What does I.V. push mean?
An intravenous medication that is usually prepared in a syringe and infused by vein over a short period of time, such as 15 minutes or less
Common olaratumab (Lartruvo®) + doxorubicin starting doses
- Olaratumab 15mg/kg intravenous infusion over 1 hour on days 1 and 8 of each cycle
- Doxorubicin 75 mg/m2 intravenous push or a short intravenous infusion on Day 1 ONLY of each 21-day cycle
- Doxorubicin is given during cycles 1, 2, 3, 4, 5, 6, 7, and 8
If you are interested in reading the clinical trials results, please click on references below:
Tap WD, Jones RL, Van Tine BA, et al. Olaratumab and doxorubicin versus doxorubicin alone for treatment of soft-tissue sarcoma: an open-label phase 1b and randomised phase 2 trial. Lancet. 2016;388:488-497.
What is a CBC?
A Complete Blood Count (CBC) is a frequently ordered blood test that tells clinicians the status of your: 1) White blood cell count, 2) Hemoglobin, and 3) Platelet count at the time the test was taken.
1) White blood cell count (WBC): is used to determine infection risk, or response to chemotherapy. Certain chemotherapy agents may harm our good infection-fighting cells. Sometimes chemotherapy may need to be delayed to allow these cells to recover.
2) Hemoglobin: is used to determine if someone is anemic. Anytime the hemoglobin is below 12 g/dL, the person is said to be anemic. Red blood cell transfusions, and sometimes iron can be given to restore the hemoglobin level, but anemia treatment should always aim at treating the underlying cause or condition.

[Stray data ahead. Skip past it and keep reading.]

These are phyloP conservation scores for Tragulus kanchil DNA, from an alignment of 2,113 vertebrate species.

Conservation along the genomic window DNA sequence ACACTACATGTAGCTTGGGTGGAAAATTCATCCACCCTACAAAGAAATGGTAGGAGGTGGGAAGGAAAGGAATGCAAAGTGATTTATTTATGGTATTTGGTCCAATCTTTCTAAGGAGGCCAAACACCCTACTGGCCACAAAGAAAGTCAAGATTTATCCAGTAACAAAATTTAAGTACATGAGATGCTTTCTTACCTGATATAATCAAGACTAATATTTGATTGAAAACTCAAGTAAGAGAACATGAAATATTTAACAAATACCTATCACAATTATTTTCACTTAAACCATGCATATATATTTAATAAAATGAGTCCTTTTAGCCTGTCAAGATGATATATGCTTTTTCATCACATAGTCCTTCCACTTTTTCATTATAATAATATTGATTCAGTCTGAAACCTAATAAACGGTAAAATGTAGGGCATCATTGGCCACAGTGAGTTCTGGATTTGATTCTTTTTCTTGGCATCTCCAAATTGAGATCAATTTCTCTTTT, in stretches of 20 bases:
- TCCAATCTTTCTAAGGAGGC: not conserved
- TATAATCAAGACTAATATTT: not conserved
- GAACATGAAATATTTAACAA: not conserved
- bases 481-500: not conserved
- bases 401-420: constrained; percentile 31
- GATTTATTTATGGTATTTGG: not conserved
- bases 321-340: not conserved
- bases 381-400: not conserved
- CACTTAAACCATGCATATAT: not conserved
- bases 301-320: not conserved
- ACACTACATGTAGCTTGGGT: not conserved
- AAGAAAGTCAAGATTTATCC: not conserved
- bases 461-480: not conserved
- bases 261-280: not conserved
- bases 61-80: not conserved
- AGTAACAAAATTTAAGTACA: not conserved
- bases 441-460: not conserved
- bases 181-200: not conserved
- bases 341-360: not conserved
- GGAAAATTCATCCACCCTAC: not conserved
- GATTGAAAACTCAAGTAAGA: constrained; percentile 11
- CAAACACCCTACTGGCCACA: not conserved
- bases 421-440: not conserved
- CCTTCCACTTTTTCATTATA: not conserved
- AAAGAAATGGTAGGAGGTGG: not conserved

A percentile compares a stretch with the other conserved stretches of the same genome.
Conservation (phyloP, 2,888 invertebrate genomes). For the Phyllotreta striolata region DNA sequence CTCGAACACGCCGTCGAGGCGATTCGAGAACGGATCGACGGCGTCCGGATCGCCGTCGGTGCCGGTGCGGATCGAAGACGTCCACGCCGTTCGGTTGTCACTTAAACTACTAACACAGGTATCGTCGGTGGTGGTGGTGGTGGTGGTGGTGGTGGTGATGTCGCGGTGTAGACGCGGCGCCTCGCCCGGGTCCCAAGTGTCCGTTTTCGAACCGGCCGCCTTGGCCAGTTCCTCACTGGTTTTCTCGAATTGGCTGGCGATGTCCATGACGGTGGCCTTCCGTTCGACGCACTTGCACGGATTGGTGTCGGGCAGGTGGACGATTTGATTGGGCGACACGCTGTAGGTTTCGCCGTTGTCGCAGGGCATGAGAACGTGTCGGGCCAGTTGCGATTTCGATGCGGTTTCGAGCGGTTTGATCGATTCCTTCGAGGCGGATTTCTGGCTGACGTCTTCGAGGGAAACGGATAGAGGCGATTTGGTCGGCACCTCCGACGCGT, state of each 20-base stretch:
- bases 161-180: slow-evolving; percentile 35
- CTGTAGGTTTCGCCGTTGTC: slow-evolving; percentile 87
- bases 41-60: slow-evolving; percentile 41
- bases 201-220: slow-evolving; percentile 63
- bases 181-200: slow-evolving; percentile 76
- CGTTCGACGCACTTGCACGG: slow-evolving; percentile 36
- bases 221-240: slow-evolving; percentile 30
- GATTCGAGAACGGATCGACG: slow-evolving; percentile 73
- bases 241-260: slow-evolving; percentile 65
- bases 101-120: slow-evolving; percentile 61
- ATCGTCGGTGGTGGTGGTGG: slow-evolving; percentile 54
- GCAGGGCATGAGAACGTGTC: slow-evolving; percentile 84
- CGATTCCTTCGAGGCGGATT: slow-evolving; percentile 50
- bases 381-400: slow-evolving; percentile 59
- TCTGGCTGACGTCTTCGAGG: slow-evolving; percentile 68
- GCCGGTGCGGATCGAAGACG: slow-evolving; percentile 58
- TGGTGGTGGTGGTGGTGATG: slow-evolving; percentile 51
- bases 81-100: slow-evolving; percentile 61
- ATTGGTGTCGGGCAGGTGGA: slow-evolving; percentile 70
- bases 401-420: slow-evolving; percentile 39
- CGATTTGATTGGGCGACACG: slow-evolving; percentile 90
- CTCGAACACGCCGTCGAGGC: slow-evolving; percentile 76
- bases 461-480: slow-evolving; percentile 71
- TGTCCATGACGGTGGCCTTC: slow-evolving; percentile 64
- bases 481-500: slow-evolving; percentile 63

3) Platelet count: is used to determine if the risk of bleeding is increased or if a platelet transfusion is required to prevent bleeding. Certain medications that increase bleeding risk, such as: aspirin, certain chemotherapy agents, and blood thinners, may need to be stopped temporarily until the platelet count is within a safe range.
What is a CMP?
A Comprehensive Metabolic Panel (CMP) is a frequently ordered blood test that tells clinicians the status of your: 1) Electrolytes & Acid/Base status, 2) Kidney function, 3) Liver function, 4) Blood sugar, and 5) Calcium at the time the test was taken. It is commonly used to monitor liver and kidney function when beginning new medications such as chemotherapy. A total of 14 tests are run simultaneously and are shown below.
Electrolytes & Acid/Base status:
1) Sodium, 2) Potassium, 3) Carbon dioxide, 4) Chloride
5) BUN (blood urea nitrogen), 6) Serum creatinine (Scr)
7) AST, 8) ALT, 9) Total bilirubin, 10) Alk Phos, 11) Albumin, 12) Total protein
13) Serum glucose
14) Serum calcium
What is an Antibody?
A small protein shaped like a “Y” that can attach to specific things in the blood, such as a cancer cell.
1) Once an antibody binds to something, your immune system may attempt to get rid of it.
2) Antibodies may also work by binding to the cancer cell surface and prevent other things from binding to the cancer cell that help it survive. Without the ability to bind growth factors, cancer cells may be forced to die